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What Is Full-Frame Anyway?

Last updated on 12/03/2010

We posted an essay a few weeks ago about our reviewer's ongoing affair with the full-frame Nikon D700 dSLR. We got a few questions about what a full-frame camera is in the first place, so Ben is back to clear it up for you.
By Ben Keough

What Is A Full-Frame Camera Anyway?

When a camera is a full-frame model, that means its imaging sensor is precisely the same size as a 35mm film negative (36 x 24mm). Compared to the APS-C sized sensors found in most dSLRs (varied in size, but generally somewhere around 23.5 x 15.5mm), a full-frame sensor covers approximately 2.25 times the area. This greater sensor size has a number of side effects, both technical and a practical.

On the technical side, a full-frame sensor is more difficult to produce, and therefore proportionally more expensive. This higher component cost is reflected in the massive price gap between full-frame and APS-C cameras.

Pixel size is another key difference between APS-C and full-frame sensors. In short, a larger sensor with the same amount of pixels will have room for larger pixels, or “photosites.” The ratio of pixels to physical sensor area is often referred to as “pixel density.” It’s generally accepted that a lower pixel density will result in improved image quality thanks to a range of factors including greater dynamic range and lower image noise.

While these technical differences are largely academic, the practical photographic fallout from the difference in sensor size is immediately apparent to most users.

Crop Factor: Old Lenses Are New Again

Any dSLR user who has progressed beyond the sandbox of the “kit lens” has probably come across the phrase “crop factor.” This concept states that since a smaller APS-C sensor occupies the same position in a camera as a larger full-frame sensor, it essentially functions as a “cropped” version, with the edges snipped off.

Thus, a photo taken with an APS-C sensor can be considered as a cropped version of a full-frame photo. To quickly visualize what this means, imagine a wide-angle photo of a forest. Now imagine cropping thick band off of all four sides of the image. All that remains is a central chunk of the original image -- suddenly your photo isn’t a wide angle shot anymore. Rather than a forest, you have a couple trees. The sky is missing, and the grassy foreground is gone. Your field of view (FOV) has been drastically reduced. In this way, lenses behave differently on cameras with different sensors.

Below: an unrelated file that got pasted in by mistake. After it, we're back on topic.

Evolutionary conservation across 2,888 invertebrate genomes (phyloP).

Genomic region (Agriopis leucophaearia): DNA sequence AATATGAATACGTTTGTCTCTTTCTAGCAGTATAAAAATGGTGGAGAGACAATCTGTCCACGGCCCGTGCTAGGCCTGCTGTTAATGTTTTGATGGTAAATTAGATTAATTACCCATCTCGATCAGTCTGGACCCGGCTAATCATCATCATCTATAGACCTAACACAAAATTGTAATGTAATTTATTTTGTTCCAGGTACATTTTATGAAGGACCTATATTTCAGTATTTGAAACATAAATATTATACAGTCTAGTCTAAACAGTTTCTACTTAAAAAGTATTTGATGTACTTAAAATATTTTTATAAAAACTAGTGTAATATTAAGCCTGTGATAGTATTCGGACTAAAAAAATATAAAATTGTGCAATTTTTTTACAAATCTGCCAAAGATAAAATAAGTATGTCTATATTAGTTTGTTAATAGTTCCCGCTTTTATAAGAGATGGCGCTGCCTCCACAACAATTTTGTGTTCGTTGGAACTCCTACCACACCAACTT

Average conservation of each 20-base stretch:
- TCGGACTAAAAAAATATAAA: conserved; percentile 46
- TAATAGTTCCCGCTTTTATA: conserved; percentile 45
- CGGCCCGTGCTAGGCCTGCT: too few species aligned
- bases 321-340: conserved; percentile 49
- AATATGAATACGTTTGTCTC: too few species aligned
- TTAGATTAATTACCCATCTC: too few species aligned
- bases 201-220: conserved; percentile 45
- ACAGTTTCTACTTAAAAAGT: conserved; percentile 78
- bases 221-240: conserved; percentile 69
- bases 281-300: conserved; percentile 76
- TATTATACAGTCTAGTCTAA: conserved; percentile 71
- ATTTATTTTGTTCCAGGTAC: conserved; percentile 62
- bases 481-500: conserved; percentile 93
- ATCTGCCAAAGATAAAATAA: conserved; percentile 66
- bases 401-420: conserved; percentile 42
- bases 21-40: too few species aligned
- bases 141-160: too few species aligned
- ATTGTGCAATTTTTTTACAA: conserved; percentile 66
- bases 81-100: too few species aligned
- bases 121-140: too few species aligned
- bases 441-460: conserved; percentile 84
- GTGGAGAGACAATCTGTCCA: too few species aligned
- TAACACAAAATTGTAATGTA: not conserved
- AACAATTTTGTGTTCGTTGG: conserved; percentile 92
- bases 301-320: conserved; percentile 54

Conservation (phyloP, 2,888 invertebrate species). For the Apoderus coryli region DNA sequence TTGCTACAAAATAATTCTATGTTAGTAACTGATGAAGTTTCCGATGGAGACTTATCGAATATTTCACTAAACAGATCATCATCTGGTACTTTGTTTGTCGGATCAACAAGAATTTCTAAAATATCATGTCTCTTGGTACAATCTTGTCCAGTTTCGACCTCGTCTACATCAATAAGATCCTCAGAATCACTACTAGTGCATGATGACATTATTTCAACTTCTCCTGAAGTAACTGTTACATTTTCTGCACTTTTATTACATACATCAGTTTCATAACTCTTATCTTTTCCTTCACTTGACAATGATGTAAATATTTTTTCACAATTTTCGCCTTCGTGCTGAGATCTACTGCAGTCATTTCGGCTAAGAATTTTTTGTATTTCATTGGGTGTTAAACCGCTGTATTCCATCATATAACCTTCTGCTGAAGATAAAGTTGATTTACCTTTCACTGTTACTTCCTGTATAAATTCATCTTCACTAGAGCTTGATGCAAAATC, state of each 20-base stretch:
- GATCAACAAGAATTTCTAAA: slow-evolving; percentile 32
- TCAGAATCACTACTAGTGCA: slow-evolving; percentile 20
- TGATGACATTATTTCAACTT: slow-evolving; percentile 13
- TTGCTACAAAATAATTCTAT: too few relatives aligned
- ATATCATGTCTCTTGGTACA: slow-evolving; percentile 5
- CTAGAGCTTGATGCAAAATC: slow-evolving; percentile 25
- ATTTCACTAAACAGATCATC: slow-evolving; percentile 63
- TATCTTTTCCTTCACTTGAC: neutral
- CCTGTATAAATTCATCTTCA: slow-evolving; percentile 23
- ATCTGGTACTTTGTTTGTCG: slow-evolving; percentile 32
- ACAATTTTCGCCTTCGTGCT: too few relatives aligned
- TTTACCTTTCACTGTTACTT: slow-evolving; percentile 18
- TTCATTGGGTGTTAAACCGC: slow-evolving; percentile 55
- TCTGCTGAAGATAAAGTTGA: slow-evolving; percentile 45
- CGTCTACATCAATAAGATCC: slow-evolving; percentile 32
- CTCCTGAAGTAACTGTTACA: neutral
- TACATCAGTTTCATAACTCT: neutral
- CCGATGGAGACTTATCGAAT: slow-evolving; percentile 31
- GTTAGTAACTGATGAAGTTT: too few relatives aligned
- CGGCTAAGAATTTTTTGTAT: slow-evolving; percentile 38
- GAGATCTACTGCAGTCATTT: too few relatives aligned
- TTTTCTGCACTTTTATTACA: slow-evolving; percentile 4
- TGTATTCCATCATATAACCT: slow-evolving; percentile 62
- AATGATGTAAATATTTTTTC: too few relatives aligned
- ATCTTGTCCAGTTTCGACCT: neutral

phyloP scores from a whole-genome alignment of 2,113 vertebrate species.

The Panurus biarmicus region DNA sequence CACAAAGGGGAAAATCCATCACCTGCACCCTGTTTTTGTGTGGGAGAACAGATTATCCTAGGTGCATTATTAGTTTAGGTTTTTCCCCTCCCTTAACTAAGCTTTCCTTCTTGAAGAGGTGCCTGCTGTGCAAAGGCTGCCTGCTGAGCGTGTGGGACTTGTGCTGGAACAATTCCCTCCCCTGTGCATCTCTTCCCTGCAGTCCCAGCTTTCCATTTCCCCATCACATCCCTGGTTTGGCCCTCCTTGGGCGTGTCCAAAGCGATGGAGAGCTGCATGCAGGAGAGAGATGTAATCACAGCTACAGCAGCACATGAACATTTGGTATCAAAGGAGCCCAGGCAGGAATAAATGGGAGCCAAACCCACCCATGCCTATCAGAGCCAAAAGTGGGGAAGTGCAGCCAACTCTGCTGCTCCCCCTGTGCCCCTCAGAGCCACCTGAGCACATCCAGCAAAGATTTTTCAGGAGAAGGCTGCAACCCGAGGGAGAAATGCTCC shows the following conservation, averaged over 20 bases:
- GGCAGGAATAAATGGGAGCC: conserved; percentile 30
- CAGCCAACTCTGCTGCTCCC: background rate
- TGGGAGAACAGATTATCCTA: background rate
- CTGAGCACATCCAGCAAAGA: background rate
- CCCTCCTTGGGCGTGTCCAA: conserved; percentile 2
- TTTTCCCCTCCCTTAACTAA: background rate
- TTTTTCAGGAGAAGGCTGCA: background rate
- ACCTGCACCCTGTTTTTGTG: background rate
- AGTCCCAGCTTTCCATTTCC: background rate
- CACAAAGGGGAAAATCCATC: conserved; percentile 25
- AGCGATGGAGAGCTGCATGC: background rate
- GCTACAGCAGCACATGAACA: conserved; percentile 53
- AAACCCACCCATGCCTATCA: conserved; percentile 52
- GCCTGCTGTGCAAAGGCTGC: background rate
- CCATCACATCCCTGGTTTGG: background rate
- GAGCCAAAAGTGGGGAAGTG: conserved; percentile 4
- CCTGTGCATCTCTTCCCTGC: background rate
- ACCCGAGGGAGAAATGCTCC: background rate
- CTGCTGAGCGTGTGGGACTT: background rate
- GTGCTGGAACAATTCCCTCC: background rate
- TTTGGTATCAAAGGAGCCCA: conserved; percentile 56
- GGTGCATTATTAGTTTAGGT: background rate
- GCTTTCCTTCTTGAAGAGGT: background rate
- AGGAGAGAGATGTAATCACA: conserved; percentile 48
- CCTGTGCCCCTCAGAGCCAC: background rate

Crop factor was a concept invented to help film camera owners understand how their legacy lenses would behave on new digital (APS-C) bodies. A simple multiplication factor of 1.5x was produced to give a steady frame of reference. Let’s say you want to know how your 50mm prime lens will look on an APS-C body. Well, just multiply the focal length by 1.5, and you’ll see that a 50mm lens is equivalent, in terms of FOV, to a 75mm lens on film or a full-frame digital SLR.

The end result of all of this arcane math is that APS-C bodies make long lenses longer, which makes them wildly popular with sports and wildlife photographers, who need lots of telephoto reach. Meanwhile, full-frame bodies make it easy to go very wide, giving a boost to those who like fisheye effects or shooting architecture.

Depth of Field, Or “How Much Of My Image Is In Focus?”

The second major photographic difference between APS-C and full-frame cameras lies in their depth-of-field capabilities. In general, at the same focal length and aperture settings, a lens mounted on a full-frame dSLR will produce shallower depth of field than the same lens on an APS-C camera. Shallower depth of field results in subject/background separation, which gives images more “pop.” Meanwhile, deeper depth of field is preferred for landscape shots, where everything has to be in sharp focus.

Hope this clears it up for you a bit.